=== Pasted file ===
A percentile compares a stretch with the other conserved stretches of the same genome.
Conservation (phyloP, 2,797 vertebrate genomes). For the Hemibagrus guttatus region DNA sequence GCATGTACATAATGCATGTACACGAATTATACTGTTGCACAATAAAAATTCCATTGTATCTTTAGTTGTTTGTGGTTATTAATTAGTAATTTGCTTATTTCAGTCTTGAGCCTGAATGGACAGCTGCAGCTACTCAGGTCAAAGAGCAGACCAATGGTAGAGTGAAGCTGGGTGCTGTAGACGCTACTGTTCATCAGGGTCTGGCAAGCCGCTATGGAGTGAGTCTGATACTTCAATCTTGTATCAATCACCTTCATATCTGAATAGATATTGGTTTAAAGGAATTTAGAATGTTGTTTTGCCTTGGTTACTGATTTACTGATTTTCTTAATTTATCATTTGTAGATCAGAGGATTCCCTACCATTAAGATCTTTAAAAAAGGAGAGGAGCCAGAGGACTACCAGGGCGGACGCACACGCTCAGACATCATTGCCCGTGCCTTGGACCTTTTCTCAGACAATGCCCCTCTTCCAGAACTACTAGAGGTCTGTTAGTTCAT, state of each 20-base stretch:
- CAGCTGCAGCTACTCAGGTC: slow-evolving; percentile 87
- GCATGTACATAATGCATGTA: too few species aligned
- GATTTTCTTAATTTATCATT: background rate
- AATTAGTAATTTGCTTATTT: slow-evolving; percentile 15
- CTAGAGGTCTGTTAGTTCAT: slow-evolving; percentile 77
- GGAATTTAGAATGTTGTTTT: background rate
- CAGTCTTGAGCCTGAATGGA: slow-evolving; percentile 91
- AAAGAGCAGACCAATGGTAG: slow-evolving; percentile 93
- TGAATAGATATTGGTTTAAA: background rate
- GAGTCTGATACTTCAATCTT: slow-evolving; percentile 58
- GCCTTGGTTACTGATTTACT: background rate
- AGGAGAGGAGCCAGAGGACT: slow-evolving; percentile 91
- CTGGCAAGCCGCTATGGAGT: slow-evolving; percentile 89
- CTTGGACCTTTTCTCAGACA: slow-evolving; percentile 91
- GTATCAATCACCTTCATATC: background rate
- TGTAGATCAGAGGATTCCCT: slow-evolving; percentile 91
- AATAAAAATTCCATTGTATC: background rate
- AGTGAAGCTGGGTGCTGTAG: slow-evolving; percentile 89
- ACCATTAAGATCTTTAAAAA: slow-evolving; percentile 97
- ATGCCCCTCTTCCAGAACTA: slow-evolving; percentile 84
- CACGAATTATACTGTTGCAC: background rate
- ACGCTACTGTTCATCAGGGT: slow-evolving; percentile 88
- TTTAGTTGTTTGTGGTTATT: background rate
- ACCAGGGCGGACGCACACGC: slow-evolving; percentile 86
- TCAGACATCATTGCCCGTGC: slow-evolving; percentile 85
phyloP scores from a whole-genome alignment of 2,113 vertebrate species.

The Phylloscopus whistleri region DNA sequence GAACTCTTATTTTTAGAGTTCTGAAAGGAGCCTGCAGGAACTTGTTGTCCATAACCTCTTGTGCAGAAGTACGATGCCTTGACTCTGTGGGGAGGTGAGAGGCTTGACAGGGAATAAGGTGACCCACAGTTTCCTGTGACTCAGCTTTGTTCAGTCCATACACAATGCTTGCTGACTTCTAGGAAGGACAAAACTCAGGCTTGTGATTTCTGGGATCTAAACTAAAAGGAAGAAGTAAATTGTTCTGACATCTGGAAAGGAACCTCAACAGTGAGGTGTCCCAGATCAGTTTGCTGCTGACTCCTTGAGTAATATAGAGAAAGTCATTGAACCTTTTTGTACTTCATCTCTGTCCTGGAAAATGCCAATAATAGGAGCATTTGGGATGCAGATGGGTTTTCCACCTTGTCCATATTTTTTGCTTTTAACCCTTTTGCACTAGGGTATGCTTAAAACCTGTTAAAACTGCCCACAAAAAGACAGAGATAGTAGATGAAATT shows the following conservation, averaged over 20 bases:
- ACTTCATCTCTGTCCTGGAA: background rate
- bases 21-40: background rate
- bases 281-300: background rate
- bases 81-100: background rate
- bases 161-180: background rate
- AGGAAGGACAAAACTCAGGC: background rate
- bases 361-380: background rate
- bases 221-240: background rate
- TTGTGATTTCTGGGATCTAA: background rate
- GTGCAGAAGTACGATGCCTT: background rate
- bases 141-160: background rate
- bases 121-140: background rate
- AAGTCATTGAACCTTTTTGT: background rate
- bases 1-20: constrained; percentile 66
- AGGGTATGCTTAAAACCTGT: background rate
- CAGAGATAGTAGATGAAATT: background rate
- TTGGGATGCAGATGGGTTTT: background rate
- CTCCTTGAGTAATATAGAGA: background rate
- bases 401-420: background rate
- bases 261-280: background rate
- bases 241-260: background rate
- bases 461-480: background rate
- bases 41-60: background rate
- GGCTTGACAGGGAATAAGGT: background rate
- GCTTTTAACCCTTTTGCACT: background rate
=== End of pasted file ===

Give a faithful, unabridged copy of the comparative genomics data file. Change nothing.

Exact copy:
A percentile compares a stretch with the other conserved stretches of the same genome.
Conservation (phyloP, 2,797 vertebrate genomes). For the Hemibagrus guttatus region DNA sequence GCATGTACATAATGCATGTACACGAATTATACTGTTGCACAATAAAAATTCCATTGTATCTTTAGTTGTTTGTGGTTATTAATTAGTAATTTGCTTATTTCAGTCTTGAGCCTGAATGGACAGCTGCAGCTACTCAGGTCAAAGAGCAGACCAATGGTAGAGTGAAGCTGGGTGCTGTAGACGCTACTGTTCATCAGGGTCTGGCAAGCCGCTATGGAGTGAGTCTGATACTTCAATCTTGTATCAATCACCTTCATATCTGAATAGATATTGGTTTAAAGGAATTTAGAATGTTGTTTTGCCTTGGTTACTGATTTACTGATTTTCTTAATTTATCATTTGTAGATCAGAGGATTCCCTACCATTAAGATCTTTAAAAAAGGAGAGGAGCCAGAGGACTACCAGGGCGGACGCACACGCTCAGACATCATTGCCCGTGCCTTGGACCTTTTCTCAGACAATGCCCCTCTTCCAGAACTACTAGAGGTCTGTTAGTTCAT, state of each 20-base stretch:
- CAGCTGCAGCTACTCAGGTC: slow-evolving; percentile 87
- GCATGTACATAATGCATGTA: too few species aligned
- GATTTTCTTAATTTATCATT: background rate
- AATTAGTAATTTGCTTATTT: slow-evolving; percentile 15
- CTAGAGGTCTGTTAGTTCAT: slow-evolving; percentile 77
- GGAATTTAGAATGTTGTTTT: background rate
- CAGTCTTGAGCCTGAATGGA: slow-evolving; percentile 91
- AAAGAGCAGACCAATGGTAG: slow-evolving; percentile 93
- TGAATAGATATTGGTTTAAA: background rate
- GAGTCTGATACTTCAATCTT: slow-evolving; percentile 58
- GCCTTGGTTACTGATTTACT: background rate
- AGGAGAGGAGCCAGAGGACT: slow-evolving; percentile 91
- CTGGCAAGCCGCTATGGAGT: slow-evolving; percentile 89
- CTTGGACCTTTTCTCAGACA: slow-evolving; percentile 91
- GTATCAATCACCTTCATATC: background rate
- TGTAGATCAGAGGATTCCCT: slow-evolving; percentile 91
- AATAAAAATTCCATTGTATC: background rate
- AGTGAAGCTGGGTGCTGTAG: slow-evolving; percentile 89
- ACCATTAAGATCTTTAAAAA: slow-evolving; percentile 97
- ATGCCCCTCTTCCAGAACTA: slow-evolving; percentile 84
- CACGAATTATACTGTTGCAC: background rate
- ACGCTACTGTTCATCAGGGT: slow-evolving; percentile 88
- TTTAGTTGTTTGTGGTTATT: background rate
- ACCAGGGCGGACGCACACGC: slow-evolving; percentile 86
- TCAGACATCATTGCCCGTGC: slow-evolving; percentile 85
phyloP scores from a whole-genome alignment of 2,113 vertebrate species.

The Phylloscopus whistleri region DNA sequence GAACTCTTATTTTTAGAGTTCTGAAAGGAGCCTGCAGGAACTTGTTGTCCATAACCTCTTGTGCAGAAGTACGATGCCTTGACTCTGTGGGGAGGTGAGAGGCTTGACAGGGAATAAGGTGACCCACAGTTTCCTGTGACTCAGCTTTGTTCAGTCCATACACAATGCTTGCTGACTTCTAGGAAGGACAAAACTCAGGCTTGTGATTTCTGGGATCTAAACTAAAAGGAAGAAGTAAATTGTTCTGACATCTGGAAAGGAACCTCAACAGTGAGGTGTCCCAGATCAGTTTGCTGCTGACTCCTTGAGTAATATAGAGAAAGTCATTGAACCTTTTTGTACTTCATCTCTGTCCTGGAAAATGCCAATAATAGGAGCATTTGGGATGCAGATGGGTTTTCCACCTTGTCCATATTTTTTGCTTTTAACCCTTTTGCACTAGGGTATGCTTAAAACCTGTTAAAACTGCCCACAAAAAGACAGAGATAGTAGATGAAATT shows the following conservation, averaged over 20 bases:
- ACTTCATCTCTGTCCTGGAA: background rate
- bases 21-40: background rate
- bases 281-300: background rate
- bases 81-100: background rate
- bases 161-180: background rate
- AGGAAGGACAAAACTCAGGC: background rate
- bases 361-380: background rate
- bases 221-240: background rate
- TTGTGATTTCTGGGATCTAA: background rate
- GTGCAGAAGTACGATGCCTT: background rate
- bases 141-160: background rate
- bases 121-140: background rate
- AAGTCATTGAACCTTTTTGT: background rate
- bases 1-20: constrained; percentile 66
- AGGGTATGCTTAAAACCTGT: background rate
- CAGAGATAGTAGATGAAATT: background rate
- TTGGGATGCAGATGGGTTTT: background rate
- CTCCTTGAGTAATATAGAGA: background rate
- bases 401-420: background rate
- bases 261-280: background rate
- bases 241-260: background rate
- bases 461-480: background rate
- bases 41-60: background rate
- GGCTTGACAGGGAATAAGGT: background rate
- GCTTTTAACCCTTTTGCACT: background rate